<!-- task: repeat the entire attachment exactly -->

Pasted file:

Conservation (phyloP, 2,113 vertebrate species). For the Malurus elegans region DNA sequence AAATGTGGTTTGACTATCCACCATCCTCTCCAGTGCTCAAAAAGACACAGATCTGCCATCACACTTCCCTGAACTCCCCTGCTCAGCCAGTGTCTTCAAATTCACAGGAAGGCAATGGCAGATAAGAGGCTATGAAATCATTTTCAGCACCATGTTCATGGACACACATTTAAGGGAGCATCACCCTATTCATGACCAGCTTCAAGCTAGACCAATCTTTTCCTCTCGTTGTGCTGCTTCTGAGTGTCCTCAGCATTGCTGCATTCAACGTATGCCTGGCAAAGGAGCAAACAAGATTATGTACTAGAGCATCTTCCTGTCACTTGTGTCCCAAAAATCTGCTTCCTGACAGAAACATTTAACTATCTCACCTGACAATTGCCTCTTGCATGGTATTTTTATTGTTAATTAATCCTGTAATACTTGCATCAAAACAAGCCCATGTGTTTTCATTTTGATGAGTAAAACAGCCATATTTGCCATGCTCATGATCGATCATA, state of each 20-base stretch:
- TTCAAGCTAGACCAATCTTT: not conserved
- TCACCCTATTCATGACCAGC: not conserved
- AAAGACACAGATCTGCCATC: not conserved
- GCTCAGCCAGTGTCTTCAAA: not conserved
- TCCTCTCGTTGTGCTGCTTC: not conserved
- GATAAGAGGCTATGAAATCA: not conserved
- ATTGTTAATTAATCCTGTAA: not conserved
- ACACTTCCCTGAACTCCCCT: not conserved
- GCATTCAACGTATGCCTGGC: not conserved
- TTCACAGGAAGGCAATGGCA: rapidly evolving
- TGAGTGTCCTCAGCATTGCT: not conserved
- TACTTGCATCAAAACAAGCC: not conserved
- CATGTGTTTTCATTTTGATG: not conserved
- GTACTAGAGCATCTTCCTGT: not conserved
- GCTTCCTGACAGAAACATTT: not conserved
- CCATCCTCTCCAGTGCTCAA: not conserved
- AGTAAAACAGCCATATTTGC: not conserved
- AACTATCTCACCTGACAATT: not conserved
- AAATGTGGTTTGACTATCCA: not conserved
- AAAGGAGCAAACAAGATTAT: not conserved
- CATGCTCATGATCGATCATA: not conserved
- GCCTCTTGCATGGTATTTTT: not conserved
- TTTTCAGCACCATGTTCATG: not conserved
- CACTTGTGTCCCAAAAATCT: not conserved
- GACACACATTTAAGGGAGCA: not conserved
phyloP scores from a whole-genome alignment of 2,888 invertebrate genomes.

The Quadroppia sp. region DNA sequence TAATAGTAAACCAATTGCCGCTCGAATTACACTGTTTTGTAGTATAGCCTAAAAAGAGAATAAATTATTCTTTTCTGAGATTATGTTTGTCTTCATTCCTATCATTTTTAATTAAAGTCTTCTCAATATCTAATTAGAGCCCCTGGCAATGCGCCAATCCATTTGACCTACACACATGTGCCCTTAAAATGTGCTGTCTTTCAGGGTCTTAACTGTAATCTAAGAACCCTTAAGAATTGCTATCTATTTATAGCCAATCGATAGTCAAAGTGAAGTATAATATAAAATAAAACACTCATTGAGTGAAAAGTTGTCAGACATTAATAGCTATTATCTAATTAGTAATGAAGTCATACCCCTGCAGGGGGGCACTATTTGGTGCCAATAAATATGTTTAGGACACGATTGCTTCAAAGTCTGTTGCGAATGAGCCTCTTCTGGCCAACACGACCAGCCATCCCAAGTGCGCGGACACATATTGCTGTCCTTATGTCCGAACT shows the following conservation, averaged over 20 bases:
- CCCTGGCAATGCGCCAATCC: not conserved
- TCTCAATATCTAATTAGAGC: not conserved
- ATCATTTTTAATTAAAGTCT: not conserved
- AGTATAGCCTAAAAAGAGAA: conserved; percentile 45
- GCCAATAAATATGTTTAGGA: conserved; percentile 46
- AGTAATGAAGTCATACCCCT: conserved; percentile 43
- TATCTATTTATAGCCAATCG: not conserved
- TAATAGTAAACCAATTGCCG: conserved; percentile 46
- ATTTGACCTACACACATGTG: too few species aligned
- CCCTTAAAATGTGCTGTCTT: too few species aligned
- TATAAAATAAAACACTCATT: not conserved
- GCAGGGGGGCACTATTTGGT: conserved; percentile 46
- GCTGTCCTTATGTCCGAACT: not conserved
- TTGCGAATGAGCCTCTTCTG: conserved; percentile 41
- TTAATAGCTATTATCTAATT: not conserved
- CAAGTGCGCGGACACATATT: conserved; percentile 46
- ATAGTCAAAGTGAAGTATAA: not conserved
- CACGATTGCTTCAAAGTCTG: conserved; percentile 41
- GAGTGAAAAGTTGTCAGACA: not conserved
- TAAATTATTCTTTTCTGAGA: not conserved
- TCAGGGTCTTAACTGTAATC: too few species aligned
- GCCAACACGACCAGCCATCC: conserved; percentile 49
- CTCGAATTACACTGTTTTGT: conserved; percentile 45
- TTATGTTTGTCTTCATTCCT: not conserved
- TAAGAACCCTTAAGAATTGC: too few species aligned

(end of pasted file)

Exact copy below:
Conservation (phyloP, 2,113 vertebrate species). For the Malurus elegans region DNA sequence AAATGTGGTTTGACTATCCACCATCCTCTCCAGTGCTCAAAAAGACACAGATCTGCCATCACACTTCCCTGAACTCCCCTGCTCAGCCAGTGTCTTCAAATTCACAGGAAGGCAATGGCAGATAAGAGGCTATGAAATCATTTTCAGCACCATGTTCATGGACACACATTTAAGGGAGCATCACCCTATTCATGACCAGCTTCAAGCTAGACCAATCTTTTCCTCTCGTTGTGCTGCTTCTGAGTGTCCTCAGCATTGCTGCATTCAACGTATGCCTGGCAAAGGAGCAAACAAGATTATGTACTAGAGCATCTTCCTGTCACTTGTGTCCCAAAAATCTGCTTCCTGACAGAAACATTTAACTATCTCACCTGACAATTGCCTCTTGCATGGTATTTTTATTGTTAATTAATCCTGTAATACTTGCATCAAAACAAGCCCATGTGTTTTCATTTTGATGAGTAAAACAGCCATATTTGCCATGCTCATGATCGATCATA, state of each 20-base stretch:
- TTCAAGCTAGACCAATCTTT: not conserved
- TCACCCTATTCATGACCAGC: not conserved
- AAAGACACAGATCTGCCATC: not conserved
- GCTCAGCCAGTGTCTTCAAA: not conserved
- TCCTCTCGTTGTGCTGCTTC: not conserved
- GATAAGAGGCTATGAAATCA: not conserved
- ATTGTTAATTAATCCTGTAA: not conserved
- ACACTTCCCTGAACTCCCCT: not conserved
- GCATTCAACGTATGCCTGGC: not conserved
- TTCACAGGAAGGCAATGGCA: rapidly evolving
- TGAGTGTCCTCAGCATTGCT: not conserved
- TACTTGCATCAAAACAAGCC: not conserved
- CATGTGTTTTCATTTTGATG: not conserved
- GTACTAGAGCATCTTCCTGT: not conserved
- GCTTCCTGACAGAAACATTT: not conserved
- CCATCCTCTCCAGTGCTCAA: not conserved
- AGTAAAACAGCCATATTTGC: not conserved
- AACTATCTCACCTGACAATT: not conserved
- AAATGTGGTTTGACTATCCA: not conserved
- AAAGGAGCAAACAAGATTAT: not conserved
- CATGCTCATGATCGATCATA: not conserved
- GCCTCTTGCATGGTATTTTT: not conserved
- TTTTCAGCACCATGTTCATG: not conserved
- CACTTGTGTCCCAAAAATCT: not conserved
- GACACACATTTAAGGGAGCA: not conserved
phyloP scores from a whole-genome alignment of 2,888 invertebrate genomes.

The Quadroppia sp. region DNA sequence TAATAGTAAACCAATTGCCGCTCGAATTACACTGTTTTGTAGTATAGCCTAAAAAGAGAATAAATTATTCTTTTCTGAGATTATGTTTGTCTTCATTCCTATCATTTTTAATTAAAGTCTTCTCAATATCTAATTAGAGCCCCTGGCAATGCGCCAATCCATTTGACCTACACACATGTGCCCTTAAAATGTGCTGTCTTTCAGGGTCTTAACTGTAATCTAAGAACCCTTAAGAATTGCTATCTATTTATAGCCAATCGATAGTCAAAGTGAAGTATAATATAAAATAAAACACTCATTGAGTGAAAAGTTGTCAGACATTAATAGCTATTATCTAATTAGTAATGAAGTCATACCCCTGCAGGGGGGCACTATTTGGTGCCAATAAATATGTTTAGGACACGATTGCTTCAAAGTCTGTTGCGAATGAGCCTCTTCTGGCCAACACGACCAGCCATCCCAAGTGCGCGGACACATATTGCTGTCCTTATGTCCGAACT shows the following conservation, averaged over 20 bases:
- CCCTGGCAATGCGCCAATCC: not conserved
- TCTCAATATCTAATTAGAGC: not conserved
- ATCATTTTTAATTAAAGTCT: not conserved
- AGTATAGCCTAAAAAGAGAA: conserved; percentile 45
- GCCAATAAATATGTTTAGGA: conserved; percentile 46
- AGTAATGAAGTCATACCCCT: conserved; percentile 43
- TATCTATTTATAGCCAATCG: not conserved
- TAATAGTAAACCAATTGCCG: conserved; percentile 46
- ATTTGACCTACACACATGTG: too few species aligned
- CCCTTAAAATGTGCTGTCTT: too few species aligned
- TATAAAATAAAACACTCATT: not conserved
- GCAGGGGGGCACTATTTGGT: conserved; percentile 46
- GCTGTCCTTATGTCCGAACT: not conserved
- TTGCGAATGAGCCTCTTCTG: conserved; percentile 41
- TTAATAGCTATTATCTAATT: not conserved
- CAAGTGCGCGGACACATATT: conserved; percentile 46
- ATAGTCAAAGTGAAGTATAA: not conserved
- CACGATTGCTTCAAAGTCTG: conserved; percentile 41
- GAGTGAAAAGTTGTCAGACA: not conserved
- TAAATTATTCTTTTCTGAGA: not conserved
- TCAGGGTCTTAACTGTAATC: too few species aligned
- GCCAACACGACCAGCCATCC: conserved; percentile 49
- CTCGAATTACACTGTTTTGT: conserved; percentile 45
- TTATGTTTGTCTTCATTCCT: not conserved
- TAAGAACCCTTAAGAATTGC: too few species aligned